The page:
The most sustainable book of its kind?
Jonathon Porritt wanted his new book, The World We Made, to be the
most sustainable of its kind ever made. How did the publishers and
printers go about it?
It's often assumed that e-books are the most environmentally friendly
form of the written word, but that's not necessarily true. As shown by
the production of Jonathon Porritt's new book, The World We Made, a
paper-based book that is sustainably designed and printed can have less
of an impact on the environment than an electronic equivalent; it all
depends on what criteria we use to define their sustainability.
Jonathon's book is written from the perspective of Alex McKay, a
history teacher looking back from 2050, reflecting on the technological,
environmental and social challenges that had to be overcome to create a
world that works for the majority of people.
As Jonathon says, "A brilliant, fairer and genuinely sustainable
world is still available to all of us by 2050 - if we start making it
happen right now.
So it was particularly important for me to leave no sustainable stone
uncovered when producing, creating and manufacturing this book."
Arjowiggins Graphic, a manufacturer of environmental paper solutions,
and Pureprint Group, an award-winning print and marketing company,
therefore set out to create the most sustainable book of its kind.
Printing The World We Made on four different types of 100 percent
recycled Forest Stewardship Council (FSC) certified paper reduced its
environmental impact by 17,120kg of landfill, 371,887 litres of water,
35,013kWh of electricity, 3,105kg of CO2 and greenhouse gases, and
27,817kg of wood, according to Arjowiggins Graphic's Environmental
Benefit Statement, which shows savings made by using recycled papers
compared with using virgin fibre papers (non-recyled papers).
"The average CO2 emissions for a book is around 4kg of CO2, so we're
proud to have created a book that produces less than half of this
amount", says Angela de Vorchik of Arjowiggins Graphic. "Not only does
this reduce the book's carbon emissions and divert waste paper from
landfill but it also provides a really simple way to communicate its
commitment to the environment."
For the printing process, Pureprint Group, a carbon-neutral company
based in East Sussex, used inks made from vegetable-based oils, and no
isopropyl alcohol (which creates toxic emissions) was applied, to reduce
ground-level ozone. Pureprint also diverts 99.5 percent of all its waste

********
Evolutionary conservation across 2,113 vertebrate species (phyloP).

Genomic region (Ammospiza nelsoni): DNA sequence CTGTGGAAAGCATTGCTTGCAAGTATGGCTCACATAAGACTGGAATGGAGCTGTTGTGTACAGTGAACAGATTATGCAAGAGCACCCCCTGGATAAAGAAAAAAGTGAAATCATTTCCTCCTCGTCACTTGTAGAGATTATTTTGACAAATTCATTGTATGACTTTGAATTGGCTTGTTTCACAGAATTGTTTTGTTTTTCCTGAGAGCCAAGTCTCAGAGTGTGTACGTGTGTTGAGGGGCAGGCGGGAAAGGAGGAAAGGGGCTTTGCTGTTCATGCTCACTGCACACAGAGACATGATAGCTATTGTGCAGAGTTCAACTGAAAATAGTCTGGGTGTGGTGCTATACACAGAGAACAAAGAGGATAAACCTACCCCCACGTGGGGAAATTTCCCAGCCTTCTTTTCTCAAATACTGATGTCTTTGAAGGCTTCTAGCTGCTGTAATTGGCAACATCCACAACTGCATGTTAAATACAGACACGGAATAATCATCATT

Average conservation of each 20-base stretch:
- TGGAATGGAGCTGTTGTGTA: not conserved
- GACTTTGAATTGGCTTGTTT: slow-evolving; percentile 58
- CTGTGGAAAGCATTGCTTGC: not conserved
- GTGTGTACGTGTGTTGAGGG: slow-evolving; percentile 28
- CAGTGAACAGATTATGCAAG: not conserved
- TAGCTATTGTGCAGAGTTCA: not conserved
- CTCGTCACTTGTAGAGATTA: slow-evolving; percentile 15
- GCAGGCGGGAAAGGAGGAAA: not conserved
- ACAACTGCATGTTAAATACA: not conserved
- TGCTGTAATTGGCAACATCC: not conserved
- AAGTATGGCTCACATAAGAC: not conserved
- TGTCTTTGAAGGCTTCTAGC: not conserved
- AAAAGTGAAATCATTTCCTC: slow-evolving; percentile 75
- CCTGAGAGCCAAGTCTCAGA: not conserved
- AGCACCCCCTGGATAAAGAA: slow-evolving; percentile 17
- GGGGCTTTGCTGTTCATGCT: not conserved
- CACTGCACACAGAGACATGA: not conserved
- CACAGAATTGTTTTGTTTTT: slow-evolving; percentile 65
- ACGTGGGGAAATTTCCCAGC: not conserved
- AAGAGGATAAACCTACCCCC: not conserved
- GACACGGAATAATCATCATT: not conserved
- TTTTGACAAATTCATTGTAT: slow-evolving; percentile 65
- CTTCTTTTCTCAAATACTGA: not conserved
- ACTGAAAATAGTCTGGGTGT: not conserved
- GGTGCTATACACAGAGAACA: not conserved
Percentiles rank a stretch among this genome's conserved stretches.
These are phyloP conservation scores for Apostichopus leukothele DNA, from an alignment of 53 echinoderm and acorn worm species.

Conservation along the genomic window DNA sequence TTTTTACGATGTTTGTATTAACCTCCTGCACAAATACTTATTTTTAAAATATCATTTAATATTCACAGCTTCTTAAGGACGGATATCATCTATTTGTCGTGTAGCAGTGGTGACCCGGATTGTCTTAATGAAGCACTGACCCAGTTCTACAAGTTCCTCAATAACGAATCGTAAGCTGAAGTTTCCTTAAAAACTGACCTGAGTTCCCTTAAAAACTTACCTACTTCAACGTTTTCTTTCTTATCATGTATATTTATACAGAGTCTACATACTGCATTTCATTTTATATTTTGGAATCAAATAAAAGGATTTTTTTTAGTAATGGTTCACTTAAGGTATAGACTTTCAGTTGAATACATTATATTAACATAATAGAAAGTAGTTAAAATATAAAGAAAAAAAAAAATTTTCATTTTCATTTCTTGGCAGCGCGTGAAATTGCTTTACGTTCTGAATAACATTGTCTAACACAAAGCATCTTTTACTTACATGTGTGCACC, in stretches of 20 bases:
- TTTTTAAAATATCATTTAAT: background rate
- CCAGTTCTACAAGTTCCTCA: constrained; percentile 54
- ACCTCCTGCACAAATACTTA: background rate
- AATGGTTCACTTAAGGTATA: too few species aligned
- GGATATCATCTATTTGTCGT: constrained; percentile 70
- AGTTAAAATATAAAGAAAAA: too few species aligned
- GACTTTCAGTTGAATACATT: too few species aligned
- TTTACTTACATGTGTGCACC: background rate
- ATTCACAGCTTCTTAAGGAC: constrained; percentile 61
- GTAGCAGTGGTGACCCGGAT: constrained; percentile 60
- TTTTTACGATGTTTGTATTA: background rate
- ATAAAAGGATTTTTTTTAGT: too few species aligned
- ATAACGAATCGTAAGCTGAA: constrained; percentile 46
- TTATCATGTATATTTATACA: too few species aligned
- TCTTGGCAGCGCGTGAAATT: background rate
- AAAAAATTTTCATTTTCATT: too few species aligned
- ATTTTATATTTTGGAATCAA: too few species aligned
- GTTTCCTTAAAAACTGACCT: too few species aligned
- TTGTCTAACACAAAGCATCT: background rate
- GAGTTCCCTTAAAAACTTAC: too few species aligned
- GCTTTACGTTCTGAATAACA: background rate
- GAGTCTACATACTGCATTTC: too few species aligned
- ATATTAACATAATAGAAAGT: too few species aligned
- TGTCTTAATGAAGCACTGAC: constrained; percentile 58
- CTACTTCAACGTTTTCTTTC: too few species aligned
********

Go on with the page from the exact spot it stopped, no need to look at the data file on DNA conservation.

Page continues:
from landfill, only uses electricity produced from renewable resources
and was awarded the Queen's Award for Enterprise for Sustainable
Development in 2013. The book was despatched directly from the printers
to warehouses in the US, UK and Australia to cut out any unnecessary
transportation. Climate Care then offset residual emissions (1.8kg per
book) to make it completely carbon neutral.
A big improvement on your typical printed book then - but how does
this compare with an e-book? Apple has stated that the total life cycle
of an iPad 2 will produce 130kg of CO2 emissions, which equates to the
CO2 emissions from about 32 books (based on the average of 4kg of CO2
per book across the publishing industry), or 72 copies of The World We
Made. That's roughly the number of books you'd need to read on an iPad
or other e-reader to realise its environmental benefits over a printed
book. Many tablets and e-readers also contain rare earth elements, which
are typically obtained in ethically unsound ways from warring regions of
Africa. What's more, these devices are often manufactured in China under
working conditions that would be considered unacceptable in the West.
And they're typically upgraded well before they reach the end of their
useful life, with last year's model ending in landfill or a toxic
e-waste dump in the developing world.
That's not to say the printing side of the book business is perfect -
far from it. Around 40 percent of all the books published each year end
up pulped, and there's still a way to go before all the paper used by
publishing industry is the recycled kind championed by the Arjowiggins
Graphic, sourced from certified suppliers such as the FSC. But as the
production methods employed on The World We Made demonstrate, truly
sustainable printed books need not be classified under 'fiction'. by